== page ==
The Legacy Boot mode (BIOS) is slowly but steadily leaving the Windows platform. Albeit, lots of Linux and Windows 7 users are still using the Legacy boot, for various reasons. Nonetheless, in order to enable Legacy boot in Windows 10, you’ll have a harder time than on some earlier Windows iterations.

Luckily, we got your back. Below you can find the whole operation and even the comparison between the two.

Steps to enable Legacy boot on any Windows 10 PC

Let’s start with explaining why one would choose to use the Legacy boot option instead of the UEFI on a compatible PC. Most of the contemporary configurations support both Legacy BIOS and UEFI booting options. And the latter is the default version. However, if you have a Windows 10 installation drive with an MBR (Master Boot Record) partitioning style, you won’t be able to boot and install it in the UEFI boot mode. And this is a common problem.

Also, if you have HDD partitioned and formatted as a GPT drive, you won’t be able to install Windows 10 from an MBR drive. And vice versa. But, this is a story for some other time, as we’ll try to focus on enabling Legacy BIOS boot on your PC today.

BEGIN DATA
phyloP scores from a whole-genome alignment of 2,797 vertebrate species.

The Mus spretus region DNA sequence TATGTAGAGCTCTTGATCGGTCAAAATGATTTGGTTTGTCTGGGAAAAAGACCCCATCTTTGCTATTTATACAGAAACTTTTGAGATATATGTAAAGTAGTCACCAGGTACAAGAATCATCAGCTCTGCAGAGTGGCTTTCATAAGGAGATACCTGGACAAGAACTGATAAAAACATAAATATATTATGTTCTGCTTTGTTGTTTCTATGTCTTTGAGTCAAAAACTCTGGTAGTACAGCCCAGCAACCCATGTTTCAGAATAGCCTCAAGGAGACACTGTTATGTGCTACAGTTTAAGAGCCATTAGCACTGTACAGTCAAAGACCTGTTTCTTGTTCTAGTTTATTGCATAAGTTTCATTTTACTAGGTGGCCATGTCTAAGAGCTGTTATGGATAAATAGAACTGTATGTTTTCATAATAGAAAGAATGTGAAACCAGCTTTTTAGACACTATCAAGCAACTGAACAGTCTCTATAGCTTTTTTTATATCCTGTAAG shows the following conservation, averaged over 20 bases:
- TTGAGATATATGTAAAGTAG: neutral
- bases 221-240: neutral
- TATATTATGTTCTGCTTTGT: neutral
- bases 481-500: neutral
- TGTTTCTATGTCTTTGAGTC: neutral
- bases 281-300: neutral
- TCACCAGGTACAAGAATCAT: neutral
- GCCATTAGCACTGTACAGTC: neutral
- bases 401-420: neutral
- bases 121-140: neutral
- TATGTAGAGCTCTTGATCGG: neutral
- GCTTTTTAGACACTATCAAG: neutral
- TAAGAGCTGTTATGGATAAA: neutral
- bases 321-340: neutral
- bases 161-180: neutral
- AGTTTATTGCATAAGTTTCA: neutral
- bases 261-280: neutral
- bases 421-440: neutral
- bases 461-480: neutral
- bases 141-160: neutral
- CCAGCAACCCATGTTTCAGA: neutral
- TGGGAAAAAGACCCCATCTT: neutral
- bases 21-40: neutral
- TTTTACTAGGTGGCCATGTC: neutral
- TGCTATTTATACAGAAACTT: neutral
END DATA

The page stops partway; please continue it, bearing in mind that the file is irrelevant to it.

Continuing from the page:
Now, if you, for any reason, need to boot your PC in the Legacy BIOS mode instead of UEFI, the BIOS/UEFI settings are the place to be. There, you should have an easy time changing the Boot mode from one to another. However, with Windows 10 and its Fast Boot, the mere accessing the BIOS/UEFI settings isn’t exactly a walk in the park.

How to access BIOS/UEFI settings

Now, here’s the procedure you need to follow on Windows 10 in order to access the BIOS/UEFI Settings:

  1. Press Windows key + I to open Settings.
  2. Choose Update & Security.
  3. Select Recovery from the left pane.
  4. Under the Advanced startup, click Restart now.How to enable Legacy Boot in Windows 10
  5. Choose Troubleshoot.
  6. Select Advanced options.
  7. Choose UEFI Firmware Settings and click Restart.

Once there, navigate to the Boot section and replace UEFI with the Legacy (or Legacy BIOS) option. On the other hand, if the option is grayed out, you’ll need to set the Administrator password and reboot your device.

Enter the boot password and access the BIOS/UEFI settings again. You should be able to switch to Legacy mode this time. We suggest removing the Administrative password afterward, as it’ll pop-up every time you boot the PC.

That’s it. If you have any alternative ways you can provide us with, feel free to do so. The comments section is just below.

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